Thursday, August 22, 2019

Old essay: In the Most Unlikely of Places

Found this, written 10 yr ago 2009/10, don't want to lose it,
posting it here:
Written about Marion.....Sigh.
Lived there 2009-12.
I miss her so much. 
Wonder if will ever find anyone like her again. 
Oh well.

In the Most Unlikely of Places 

published in the July-August 2010 issue of Autism/Asperger's Digest

I moved back to my home state of Maine three months ago, to a house in the greater Portland area two miles from where I grew up. I had been traveling around the country for the last two years, looking for a place where I fit. I was twenty five and looking to find a place to settle down. I answered an ad on Craigslist for a room to rent, knowing very little about the people I would be living with. I am now living with a 92 year old woman, Madeline. Madeline is still very active and still quite sharp. She can only be described as vibrant, passionate, and animated. I love her for it. I love the emotion in her voice, and the stories she tells. I like how she has an opinion on everything. There is passion and feeling in her voice when she tells her stories, something I feel is missing from most people's communications today.  

A very odd thing happened when I moved in with this woman, though. I started hanging out with her. This might not sound so odd, but consider this. I have never exactly been the kind of person who  can "hang out" with other people. My Asperger's Syndrome, a high functioning version of autism, makes me more than a little bit socially inept, and makes it difficult for me to figure out how to make small talk and conversation appear natural. I am socially awkward and have to put a lot of effort into everything I say. It takes a lot of energy to think out what I want to say, and how to say it, and a lot of energy to make things flow. Because of this, conversations can be exhausting for me. I can never just "hang out" - there is too much anxiety involved in not knowing what will come next. So I usually take the "hit and run" approach to conversations - go in for as long as I can stand it, and then leave.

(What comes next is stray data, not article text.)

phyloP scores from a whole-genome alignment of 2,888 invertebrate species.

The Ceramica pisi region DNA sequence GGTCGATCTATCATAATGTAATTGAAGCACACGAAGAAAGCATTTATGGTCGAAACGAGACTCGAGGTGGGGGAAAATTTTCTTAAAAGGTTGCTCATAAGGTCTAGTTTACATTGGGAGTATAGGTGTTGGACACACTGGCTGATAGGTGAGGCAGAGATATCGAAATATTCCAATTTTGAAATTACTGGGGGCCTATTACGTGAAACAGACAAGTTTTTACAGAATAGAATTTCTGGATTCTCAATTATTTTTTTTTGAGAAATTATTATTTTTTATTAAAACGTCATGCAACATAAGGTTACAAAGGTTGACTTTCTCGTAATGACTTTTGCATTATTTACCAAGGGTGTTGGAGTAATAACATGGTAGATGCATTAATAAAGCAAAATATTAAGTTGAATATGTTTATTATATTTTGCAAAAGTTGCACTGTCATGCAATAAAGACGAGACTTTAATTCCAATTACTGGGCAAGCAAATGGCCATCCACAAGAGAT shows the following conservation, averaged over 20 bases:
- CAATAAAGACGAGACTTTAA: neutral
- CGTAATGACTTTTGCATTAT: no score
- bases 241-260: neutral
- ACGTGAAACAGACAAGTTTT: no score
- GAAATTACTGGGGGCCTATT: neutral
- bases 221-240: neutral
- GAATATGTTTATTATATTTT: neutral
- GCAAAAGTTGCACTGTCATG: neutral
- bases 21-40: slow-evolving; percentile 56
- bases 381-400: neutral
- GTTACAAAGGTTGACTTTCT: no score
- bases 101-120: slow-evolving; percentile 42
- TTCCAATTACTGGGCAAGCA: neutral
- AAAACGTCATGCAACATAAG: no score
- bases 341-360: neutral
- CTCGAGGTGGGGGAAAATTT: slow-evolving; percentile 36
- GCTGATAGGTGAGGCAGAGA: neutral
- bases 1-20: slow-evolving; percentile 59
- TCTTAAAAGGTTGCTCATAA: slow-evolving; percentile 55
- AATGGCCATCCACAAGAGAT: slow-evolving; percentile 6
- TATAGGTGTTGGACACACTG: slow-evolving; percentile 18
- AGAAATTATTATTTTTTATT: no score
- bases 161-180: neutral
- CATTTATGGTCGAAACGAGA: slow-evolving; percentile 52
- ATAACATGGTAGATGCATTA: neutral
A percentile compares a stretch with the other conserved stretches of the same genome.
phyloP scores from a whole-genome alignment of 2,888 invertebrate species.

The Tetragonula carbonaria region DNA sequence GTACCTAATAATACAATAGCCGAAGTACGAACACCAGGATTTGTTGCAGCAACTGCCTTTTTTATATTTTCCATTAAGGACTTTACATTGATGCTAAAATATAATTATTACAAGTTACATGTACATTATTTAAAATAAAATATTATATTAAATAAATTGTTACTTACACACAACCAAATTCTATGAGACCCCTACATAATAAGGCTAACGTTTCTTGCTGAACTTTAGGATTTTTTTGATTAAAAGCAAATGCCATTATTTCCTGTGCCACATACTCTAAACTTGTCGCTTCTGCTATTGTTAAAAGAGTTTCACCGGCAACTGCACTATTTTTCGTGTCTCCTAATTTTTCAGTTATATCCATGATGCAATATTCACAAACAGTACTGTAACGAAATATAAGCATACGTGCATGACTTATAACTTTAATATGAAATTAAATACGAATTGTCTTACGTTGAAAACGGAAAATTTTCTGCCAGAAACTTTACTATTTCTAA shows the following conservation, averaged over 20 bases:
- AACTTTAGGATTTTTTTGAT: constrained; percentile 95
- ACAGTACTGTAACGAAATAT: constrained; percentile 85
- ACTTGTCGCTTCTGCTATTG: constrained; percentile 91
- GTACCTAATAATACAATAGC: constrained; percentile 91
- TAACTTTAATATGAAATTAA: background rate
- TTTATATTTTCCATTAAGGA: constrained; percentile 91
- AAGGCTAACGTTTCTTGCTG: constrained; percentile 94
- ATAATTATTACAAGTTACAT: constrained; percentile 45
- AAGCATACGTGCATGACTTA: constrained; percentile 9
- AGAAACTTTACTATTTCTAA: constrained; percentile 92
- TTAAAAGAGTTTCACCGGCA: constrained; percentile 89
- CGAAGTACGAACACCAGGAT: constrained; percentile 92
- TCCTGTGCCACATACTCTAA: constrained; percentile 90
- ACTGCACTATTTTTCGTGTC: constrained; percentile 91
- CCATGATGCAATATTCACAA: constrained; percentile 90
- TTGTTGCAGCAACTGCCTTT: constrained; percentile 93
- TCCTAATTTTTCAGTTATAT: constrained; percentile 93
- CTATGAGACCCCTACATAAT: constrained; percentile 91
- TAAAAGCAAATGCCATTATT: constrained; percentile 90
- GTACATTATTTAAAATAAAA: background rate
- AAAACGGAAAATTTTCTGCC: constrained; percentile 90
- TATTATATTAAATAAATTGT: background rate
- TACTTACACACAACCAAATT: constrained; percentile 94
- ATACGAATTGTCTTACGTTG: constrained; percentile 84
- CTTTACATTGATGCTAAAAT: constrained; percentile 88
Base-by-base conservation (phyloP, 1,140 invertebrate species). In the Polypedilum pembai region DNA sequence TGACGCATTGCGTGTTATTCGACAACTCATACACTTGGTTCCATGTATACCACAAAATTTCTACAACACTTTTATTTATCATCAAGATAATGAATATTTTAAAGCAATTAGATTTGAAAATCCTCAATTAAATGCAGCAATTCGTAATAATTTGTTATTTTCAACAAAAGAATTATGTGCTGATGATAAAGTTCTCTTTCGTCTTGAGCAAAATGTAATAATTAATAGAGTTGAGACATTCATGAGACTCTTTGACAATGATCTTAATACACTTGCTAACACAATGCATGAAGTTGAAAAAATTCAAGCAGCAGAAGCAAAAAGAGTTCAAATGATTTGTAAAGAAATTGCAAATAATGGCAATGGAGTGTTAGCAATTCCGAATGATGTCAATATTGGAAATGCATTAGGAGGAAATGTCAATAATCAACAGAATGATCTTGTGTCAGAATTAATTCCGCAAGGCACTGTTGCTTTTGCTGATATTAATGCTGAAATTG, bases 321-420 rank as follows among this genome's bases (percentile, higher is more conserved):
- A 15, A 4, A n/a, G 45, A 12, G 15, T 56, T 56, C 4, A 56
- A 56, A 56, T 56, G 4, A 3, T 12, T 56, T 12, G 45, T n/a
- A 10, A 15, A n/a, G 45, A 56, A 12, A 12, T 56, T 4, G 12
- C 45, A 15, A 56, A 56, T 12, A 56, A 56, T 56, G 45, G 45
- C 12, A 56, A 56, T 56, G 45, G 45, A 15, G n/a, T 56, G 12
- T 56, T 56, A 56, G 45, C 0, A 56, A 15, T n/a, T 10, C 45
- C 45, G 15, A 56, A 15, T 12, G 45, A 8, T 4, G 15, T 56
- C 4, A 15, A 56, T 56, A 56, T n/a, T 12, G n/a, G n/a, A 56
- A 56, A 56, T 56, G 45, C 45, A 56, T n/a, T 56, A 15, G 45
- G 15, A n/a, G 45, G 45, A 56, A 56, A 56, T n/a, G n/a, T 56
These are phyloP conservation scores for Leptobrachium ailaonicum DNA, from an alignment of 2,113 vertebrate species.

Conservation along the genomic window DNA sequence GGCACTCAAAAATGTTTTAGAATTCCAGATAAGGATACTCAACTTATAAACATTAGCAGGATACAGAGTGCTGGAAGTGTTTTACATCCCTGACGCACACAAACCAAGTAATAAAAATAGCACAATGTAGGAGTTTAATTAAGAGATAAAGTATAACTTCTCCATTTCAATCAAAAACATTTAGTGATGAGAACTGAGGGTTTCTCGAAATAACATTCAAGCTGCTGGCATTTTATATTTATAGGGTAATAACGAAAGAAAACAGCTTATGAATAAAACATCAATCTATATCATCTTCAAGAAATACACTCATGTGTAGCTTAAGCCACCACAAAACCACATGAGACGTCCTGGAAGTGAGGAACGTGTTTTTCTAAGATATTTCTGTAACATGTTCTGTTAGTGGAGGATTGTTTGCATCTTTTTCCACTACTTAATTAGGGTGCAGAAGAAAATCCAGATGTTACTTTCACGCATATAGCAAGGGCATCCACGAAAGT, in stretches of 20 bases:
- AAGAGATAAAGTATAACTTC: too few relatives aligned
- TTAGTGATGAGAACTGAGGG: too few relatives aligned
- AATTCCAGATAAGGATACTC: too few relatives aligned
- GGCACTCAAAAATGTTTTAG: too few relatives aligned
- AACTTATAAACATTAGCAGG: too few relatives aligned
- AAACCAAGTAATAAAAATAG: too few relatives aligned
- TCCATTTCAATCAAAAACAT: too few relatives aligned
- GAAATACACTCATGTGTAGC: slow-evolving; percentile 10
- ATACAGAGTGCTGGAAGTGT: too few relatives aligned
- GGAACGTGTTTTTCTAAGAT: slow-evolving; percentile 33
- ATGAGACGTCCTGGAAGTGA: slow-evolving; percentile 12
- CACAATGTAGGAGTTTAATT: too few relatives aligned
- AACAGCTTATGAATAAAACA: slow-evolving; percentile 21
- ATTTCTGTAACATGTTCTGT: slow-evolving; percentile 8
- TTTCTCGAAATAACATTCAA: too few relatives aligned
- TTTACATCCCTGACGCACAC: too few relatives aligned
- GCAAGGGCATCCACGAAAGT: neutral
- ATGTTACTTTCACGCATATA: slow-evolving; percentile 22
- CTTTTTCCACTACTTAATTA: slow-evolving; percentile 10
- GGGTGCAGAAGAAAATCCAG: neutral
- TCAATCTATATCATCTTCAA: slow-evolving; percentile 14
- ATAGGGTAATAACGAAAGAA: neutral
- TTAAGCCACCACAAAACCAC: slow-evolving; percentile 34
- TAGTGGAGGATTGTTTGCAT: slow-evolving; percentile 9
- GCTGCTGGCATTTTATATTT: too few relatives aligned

There's more to it, though. I have a lot of anxiety around people for other reasons. I get very worried about what people are thinking of me. I get worried about people criticizing me. I fear getting into conversations on subjects I am not prepared for. I dread the possibility of getting yelled at. Sometimes I feel like I am always doing something wrong, and the more time I spend with people,  the more chance I will get yelled at for somthing. It makes me nervous, skittish, uncomfortable. I feel often as I can't sit and relax around people because I just know the conversation is going to turn to something I've done wrong. I can get very defensive with people.